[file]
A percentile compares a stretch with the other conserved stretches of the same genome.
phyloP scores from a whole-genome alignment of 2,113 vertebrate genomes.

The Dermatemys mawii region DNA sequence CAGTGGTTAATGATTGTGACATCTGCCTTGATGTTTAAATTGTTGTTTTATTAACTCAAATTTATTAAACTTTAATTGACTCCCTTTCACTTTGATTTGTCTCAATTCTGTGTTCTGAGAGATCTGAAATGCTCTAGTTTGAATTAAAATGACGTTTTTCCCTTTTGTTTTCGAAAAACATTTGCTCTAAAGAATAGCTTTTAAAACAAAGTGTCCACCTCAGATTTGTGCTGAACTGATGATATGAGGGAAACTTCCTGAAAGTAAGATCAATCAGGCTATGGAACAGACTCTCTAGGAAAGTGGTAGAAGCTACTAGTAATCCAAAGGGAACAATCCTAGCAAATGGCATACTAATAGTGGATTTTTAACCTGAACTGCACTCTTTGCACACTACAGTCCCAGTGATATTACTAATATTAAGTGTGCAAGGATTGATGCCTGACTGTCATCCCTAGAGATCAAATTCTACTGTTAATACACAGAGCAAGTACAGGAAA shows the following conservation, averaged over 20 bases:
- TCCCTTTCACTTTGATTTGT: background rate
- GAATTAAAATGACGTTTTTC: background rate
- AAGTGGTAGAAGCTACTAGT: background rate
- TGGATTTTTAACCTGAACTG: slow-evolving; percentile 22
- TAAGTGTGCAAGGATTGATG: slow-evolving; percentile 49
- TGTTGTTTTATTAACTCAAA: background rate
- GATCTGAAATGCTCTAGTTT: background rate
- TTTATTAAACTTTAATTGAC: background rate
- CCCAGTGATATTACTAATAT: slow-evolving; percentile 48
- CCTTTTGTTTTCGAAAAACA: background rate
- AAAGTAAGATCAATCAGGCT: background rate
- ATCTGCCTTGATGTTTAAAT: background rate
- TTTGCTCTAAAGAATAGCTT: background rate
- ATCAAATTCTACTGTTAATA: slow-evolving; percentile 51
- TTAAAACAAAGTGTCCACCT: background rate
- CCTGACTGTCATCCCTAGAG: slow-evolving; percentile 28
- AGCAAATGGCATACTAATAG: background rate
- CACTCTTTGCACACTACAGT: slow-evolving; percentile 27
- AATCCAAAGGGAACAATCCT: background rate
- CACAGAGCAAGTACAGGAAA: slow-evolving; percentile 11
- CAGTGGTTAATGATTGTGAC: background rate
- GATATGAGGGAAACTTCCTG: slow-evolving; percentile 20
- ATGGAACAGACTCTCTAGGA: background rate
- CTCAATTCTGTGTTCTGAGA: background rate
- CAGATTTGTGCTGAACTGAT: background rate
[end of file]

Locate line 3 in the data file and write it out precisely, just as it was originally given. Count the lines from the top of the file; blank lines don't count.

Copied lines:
The Dermatemys mawii region DNA sequence CAGTGGTTAATGATTGTGACATCTGCCTTGATGTTTAAATTGTTGTTTTATTAACTCAAATTTATTAAACTTTAATTGACTCCCTTTCACTTTGATTTGTCTCAATTCTGTGTTCTGAGAGATCTGAAATGCTCTAGTTTGAATTAAAATGACGTTTTTCCCTTTTGTTTTCGAAAAACATTTGCTCTAAAGAATAGCTTTTAAAACAAAGTGTCCACCTCAGATTTGTGCTGAACTGATGATATGAGGGAAACTTCCTGAAAGTAAGATCAATCAGGCTATGGAACAGACTCTCTAGGAAAGTGGTAGAAGCTACTAGTAATCCAAAGGGAACAATCCTAGCAAATGGCATACTAATAGTGGATTTTTAACCTGAACTGCACTCTTTGCACACTACAGTCCCAGTGATATTACTAATATTAAGTGTGCAAGGATTGATGCCTGACTGTCATCCCTAGAGATCAAATTCTACTGTTAATACACAGAGCAAGTACAGGAAA shows the following conservation, averaged over 20 bases: